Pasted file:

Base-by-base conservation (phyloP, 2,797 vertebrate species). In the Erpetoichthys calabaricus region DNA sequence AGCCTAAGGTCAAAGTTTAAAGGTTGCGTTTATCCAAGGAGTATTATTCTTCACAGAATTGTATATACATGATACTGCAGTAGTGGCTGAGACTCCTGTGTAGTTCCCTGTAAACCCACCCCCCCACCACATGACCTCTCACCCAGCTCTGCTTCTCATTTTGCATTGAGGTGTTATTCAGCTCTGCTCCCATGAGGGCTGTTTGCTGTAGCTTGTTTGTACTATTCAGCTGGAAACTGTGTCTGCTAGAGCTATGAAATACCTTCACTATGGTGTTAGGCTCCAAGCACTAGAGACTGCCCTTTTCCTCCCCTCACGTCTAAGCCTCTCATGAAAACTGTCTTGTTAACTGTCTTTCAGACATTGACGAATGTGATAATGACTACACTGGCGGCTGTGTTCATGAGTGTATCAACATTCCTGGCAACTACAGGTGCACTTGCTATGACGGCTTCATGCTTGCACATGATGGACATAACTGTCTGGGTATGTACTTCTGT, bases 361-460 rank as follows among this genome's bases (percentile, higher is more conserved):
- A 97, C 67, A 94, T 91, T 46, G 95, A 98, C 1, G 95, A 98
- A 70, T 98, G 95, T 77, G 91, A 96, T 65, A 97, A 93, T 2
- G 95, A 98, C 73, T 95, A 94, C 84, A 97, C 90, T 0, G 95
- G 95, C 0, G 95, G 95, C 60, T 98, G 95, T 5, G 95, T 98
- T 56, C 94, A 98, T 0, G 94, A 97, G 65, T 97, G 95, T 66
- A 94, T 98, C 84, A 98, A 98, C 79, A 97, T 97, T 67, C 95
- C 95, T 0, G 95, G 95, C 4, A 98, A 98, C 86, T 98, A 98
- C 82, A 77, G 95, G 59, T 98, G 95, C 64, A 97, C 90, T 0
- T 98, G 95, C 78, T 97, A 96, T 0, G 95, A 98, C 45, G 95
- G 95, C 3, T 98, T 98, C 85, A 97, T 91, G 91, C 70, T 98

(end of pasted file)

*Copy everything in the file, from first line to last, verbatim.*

Base-by-base conservation (phyloP, 2,797 vertebrate species). In the Erpetoichthys calabaricus region DNA sequence AGCCTAAGGTCAAAGTTTAAAGGTTGCGTTTATCCAAGGAGTATTATTCTTCACAGAATTGTATATACATGATACTGCAGTAGTGGCTGAGACTCCTGTGTAGTTCCCTGTAAACCCACCCCCCCACCACATGACCTCTCACCCAGCTCTGCTTCTCATTTTGCATTGAGGTGTTATTCAGCTCTGCTCCCATGAGGGCTGTTTGCTGTAGCTTGTTTGTACTATTCAGCTGGAAACTGTGTCTGCTAGAGCTATGAAATACCTTCACTATGGTGTTAGGCTCCAAGCACTAGAGACTGCCCTTTTCCTCCCCTCACGTCTAAGCCTCTCATGAAAACTGTCTTGTTAACTGTCTTTCAGACATTGACGAATGTGATAATGACTACACTGGCGGCTGTGTTCATGAGTGTATCAACATTCCTGGCAACTACAGGTGCACTTGCTATGACGGCTTCATGCTTGCACATGATGGACATAACTGTCTGGGTATGTACTTCTGT, bases 361-460 rank as follows among this genome's bases (percentile, higher is more conserved):
- A 97, C 67, A 94, T 91, T 46, G 95, A 98, C 1, G 95, A 98
- A 70, T 98, G 95, T 77, G 91, A 96, T 65, A 97, A 93, T 2
- G 95, A 98, C 73, T 95, A 94, C 84, A 97, C 90, T 0, G 95
- G 95, C 0, G 95, G 95, C 60, T 98, G 95, T 5, G 95, T 98
- T 56, C 94, A 98, T 0, G 94, A 97, G 65, T 97, G 95, T 66
- A 94, T 98, C 84, A 98, A 98, C 79, A 97, T 97, T 67, C 95
- C 95, T 0, G 95, G 95, C 4, A 98, A 98, C 86, T 98, A 98
- C 82, A 77, G 95, G 59, T 98, G 95, C 64, A 97, C 90, T 0
- T 98, G 95, C 78, T 97, A 96, T 0, G 95, A 98, C 45, G 95
- G 95, C 3, T 98, T 98, C 85, A 97, T 91, G 91, C 70, T 98